The 88-item Multiple Sclerosis Spasticity Scale: a Rasch validation of the Italian version and suggestions for refinement of the original scale
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In multiple sclerosis (MS), the impact of spasticity on the patient’s life is a key issue, and it is fundamental that existing tools measuring the patient’s perspective undergo psychometric analysis and refinement to optimize confidence in their use in clinical practice and research.
We examined—by Rasch analysis (RA)—the main metric characteristics of the 88-item Multiple Sclerosis Spasticity Scale (MSSS-88) to: (i) further validate its Italian version (MSSS-88-IT), previously validated through classical test theory methods only and (ii) independently verify the measurement properties of the original scale.
MSSS-88 data from a convenience sample of 232 subjects with MS underwent RA, mainly examining item fit, reliability indices, test information function, dimensionality, local item independence, and differential item functioning (DIF).
Most items fitted the Rasch model, but 13/88 items showed a misfit in infit and/or outfit values. Rasch reliability indices were high (> 0.80). Test information functions in most subscales showed a sharp decrease in measurement precision as the ability level departs from the quite limited central range of maximal information. The unidimensionality of each subscale was confirmed. Thirteen item pairs showed local dependency (residual correlations > 0.30) and three items presented DIF.
Reliability, dimensionality and some internal construct validity characteristics of the MSSS-88-IT were confirmed. But, drawbacks of the original MSSS-88 emerged related to some item misfit, redundancy, or malfunctioning. Thus, further large independent studies are recommended, to verify the robustness of previous findings and examine the appropriateness of a few targeted item replacements.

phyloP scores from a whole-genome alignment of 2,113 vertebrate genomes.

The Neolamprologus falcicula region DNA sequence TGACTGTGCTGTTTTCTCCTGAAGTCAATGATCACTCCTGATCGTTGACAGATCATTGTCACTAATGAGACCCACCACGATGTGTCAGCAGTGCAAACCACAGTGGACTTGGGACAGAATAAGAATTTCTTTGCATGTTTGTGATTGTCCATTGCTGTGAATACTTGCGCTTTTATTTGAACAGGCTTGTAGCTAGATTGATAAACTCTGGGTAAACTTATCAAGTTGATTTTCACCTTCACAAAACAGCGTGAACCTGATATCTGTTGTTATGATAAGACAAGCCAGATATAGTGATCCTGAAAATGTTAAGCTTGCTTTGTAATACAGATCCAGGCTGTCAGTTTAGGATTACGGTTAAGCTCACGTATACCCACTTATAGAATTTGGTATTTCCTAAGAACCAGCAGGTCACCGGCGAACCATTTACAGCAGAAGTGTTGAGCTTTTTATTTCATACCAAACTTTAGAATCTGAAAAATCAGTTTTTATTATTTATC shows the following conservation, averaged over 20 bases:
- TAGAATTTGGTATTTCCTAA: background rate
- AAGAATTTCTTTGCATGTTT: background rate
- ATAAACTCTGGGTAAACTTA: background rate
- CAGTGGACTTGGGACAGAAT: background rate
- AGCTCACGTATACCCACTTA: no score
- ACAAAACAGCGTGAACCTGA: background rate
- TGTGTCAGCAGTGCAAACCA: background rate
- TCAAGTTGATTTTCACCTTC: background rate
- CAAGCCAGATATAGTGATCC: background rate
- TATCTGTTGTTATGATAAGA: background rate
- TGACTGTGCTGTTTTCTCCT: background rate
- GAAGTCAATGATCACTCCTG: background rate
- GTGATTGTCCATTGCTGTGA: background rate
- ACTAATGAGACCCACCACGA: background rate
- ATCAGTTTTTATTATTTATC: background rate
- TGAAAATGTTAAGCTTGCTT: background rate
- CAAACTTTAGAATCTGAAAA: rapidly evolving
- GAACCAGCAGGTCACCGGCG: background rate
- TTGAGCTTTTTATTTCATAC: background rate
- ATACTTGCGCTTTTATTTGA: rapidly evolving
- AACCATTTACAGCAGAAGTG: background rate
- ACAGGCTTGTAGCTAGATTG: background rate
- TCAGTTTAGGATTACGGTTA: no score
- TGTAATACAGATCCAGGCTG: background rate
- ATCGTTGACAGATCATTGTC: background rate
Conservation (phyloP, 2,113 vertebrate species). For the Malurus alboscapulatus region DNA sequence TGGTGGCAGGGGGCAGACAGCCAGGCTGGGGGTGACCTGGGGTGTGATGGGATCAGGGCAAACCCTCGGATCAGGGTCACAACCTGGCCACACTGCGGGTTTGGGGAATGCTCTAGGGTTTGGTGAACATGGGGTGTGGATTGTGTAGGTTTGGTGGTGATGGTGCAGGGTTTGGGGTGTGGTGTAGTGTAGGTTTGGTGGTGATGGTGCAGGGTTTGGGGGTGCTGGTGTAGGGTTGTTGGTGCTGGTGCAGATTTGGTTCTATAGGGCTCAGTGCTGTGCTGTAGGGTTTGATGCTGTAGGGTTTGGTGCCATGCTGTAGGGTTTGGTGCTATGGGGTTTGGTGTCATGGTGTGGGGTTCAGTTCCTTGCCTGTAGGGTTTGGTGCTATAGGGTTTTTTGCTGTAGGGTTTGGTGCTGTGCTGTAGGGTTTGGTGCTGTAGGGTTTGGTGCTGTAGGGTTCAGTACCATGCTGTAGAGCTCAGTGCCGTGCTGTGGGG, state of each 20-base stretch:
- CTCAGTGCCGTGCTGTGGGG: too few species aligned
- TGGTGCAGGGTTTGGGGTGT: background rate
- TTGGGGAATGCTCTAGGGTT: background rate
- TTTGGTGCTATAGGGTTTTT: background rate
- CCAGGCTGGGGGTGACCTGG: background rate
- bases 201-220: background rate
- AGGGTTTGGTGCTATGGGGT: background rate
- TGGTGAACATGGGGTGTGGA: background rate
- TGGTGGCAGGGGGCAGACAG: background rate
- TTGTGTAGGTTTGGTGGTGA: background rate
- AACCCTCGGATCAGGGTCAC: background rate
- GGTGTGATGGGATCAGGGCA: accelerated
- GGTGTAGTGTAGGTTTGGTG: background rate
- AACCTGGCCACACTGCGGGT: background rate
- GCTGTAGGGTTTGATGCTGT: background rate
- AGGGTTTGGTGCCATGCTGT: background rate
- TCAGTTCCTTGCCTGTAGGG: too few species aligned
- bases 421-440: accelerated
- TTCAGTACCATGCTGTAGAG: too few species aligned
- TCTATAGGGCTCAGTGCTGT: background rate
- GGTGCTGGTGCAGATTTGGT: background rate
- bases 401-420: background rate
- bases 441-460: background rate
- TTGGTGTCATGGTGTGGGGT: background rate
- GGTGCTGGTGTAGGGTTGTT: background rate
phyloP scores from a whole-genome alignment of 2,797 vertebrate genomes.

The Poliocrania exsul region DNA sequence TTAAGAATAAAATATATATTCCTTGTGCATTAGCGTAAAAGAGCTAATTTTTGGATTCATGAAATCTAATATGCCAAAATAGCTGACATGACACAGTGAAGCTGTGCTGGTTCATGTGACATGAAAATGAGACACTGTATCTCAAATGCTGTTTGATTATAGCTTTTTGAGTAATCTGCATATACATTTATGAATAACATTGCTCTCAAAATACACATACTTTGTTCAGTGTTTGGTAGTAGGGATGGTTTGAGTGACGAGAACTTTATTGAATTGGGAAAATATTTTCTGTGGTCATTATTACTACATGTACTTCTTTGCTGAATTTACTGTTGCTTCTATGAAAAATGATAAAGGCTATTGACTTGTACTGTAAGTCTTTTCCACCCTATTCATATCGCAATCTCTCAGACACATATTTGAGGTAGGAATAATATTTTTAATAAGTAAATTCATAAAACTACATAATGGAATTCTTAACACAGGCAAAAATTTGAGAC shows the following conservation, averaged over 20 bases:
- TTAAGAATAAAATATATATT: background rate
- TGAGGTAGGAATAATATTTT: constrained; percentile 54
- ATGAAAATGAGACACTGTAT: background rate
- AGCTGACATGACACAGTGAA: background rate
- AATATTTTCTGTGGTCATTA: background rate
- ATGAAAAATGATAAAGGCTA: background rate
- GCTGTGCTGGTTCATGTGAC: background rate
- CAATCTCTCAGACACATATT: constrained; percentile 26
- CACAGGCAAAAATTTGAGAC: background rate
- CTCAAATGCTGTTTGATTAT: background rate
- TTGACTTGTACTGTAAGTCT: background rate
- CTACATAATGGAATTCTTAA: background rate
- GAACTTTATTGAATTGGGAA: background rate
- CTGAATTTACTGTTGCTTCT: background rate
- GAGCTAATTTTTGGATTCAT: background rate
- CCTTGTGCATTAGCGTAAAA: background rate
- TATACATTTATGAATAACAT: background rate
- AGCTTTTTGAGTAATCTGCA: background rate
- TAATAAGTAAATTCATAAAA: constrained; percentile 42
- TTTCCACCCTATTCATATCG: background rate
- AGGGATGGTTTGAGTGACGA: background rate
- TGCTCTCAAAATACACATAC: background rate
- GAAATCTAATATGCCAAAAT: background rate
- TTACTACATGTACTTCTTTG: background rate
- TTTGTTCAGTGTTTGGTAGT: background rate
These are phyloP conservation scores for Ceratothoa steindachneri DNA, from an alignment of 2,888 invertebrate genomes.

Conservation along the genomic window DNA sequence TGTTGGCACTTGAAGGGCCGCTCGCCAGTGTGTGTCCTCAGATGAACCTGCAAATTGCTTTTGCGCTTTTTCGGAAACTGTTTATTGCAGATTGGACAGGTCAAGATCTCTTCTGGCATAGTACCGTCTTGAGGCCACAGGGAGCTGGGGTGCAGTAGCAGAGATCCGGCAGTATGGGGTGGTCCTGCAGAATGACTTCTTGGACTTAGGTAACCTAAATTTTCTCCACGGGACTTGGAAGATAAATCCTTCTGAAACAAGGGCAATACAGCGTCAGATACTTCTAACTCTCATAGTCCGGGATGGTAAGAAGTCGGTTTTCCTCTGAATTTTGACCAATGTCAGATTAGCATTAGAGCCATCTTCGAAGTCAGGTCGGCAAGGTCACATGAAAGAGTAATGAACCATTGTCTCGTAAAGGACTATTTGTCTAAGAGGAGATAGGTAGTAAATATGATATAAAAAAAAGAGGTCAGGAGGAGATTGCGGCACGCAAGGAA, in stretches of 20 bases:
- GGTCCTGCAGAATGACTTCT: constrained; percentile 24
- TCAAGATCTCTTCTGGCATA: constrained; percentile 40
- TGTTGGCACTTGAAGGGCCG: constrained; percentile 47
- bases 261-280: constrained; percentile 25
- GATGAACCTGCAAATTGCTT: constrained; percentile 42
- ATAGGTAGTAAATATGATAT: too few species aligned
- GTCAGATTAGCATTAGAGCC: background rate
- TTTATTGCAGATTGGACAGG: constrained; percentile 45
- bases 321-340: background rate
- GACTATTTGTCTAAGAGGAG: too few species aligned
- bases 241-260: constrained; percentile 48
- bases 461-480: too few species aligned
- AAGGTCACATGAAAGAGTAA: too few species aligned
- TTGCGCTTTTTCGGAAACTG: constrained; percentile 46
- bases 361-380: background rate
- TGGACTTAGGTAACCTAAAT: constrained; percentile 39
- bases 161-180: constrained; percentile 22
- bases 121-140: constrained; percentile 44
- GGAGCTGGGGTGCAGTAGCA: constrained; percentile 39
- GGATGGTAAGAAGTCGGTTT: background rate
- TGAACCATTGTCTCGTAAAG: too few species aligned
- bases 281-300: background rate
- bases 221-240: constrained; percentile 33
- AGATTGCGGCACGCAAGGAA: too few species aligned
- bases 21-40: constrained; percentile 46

KeywordsPsychometrics Rasch model Patient-reported outcome measure Spasticity Multiple sclerosis
This paper is based on research conducted by LP and MO during their PhD program in “Advanced Sciences and Technologies in Rehabilitation Medicine and Sports”, at the University of Rome “Tor Vergata”, Rome, Italy. They express special thanks to Prof. Calogero Foti and Prof. Diego Centonze for their helpful support in the PhD theses.
This research did not receive any specific grant from funding agencies in the public, commercial, or not-for-profit sectors.
Compliance with ethical standards
Conflict of interest
The authors declare that they have no conflict of interest.
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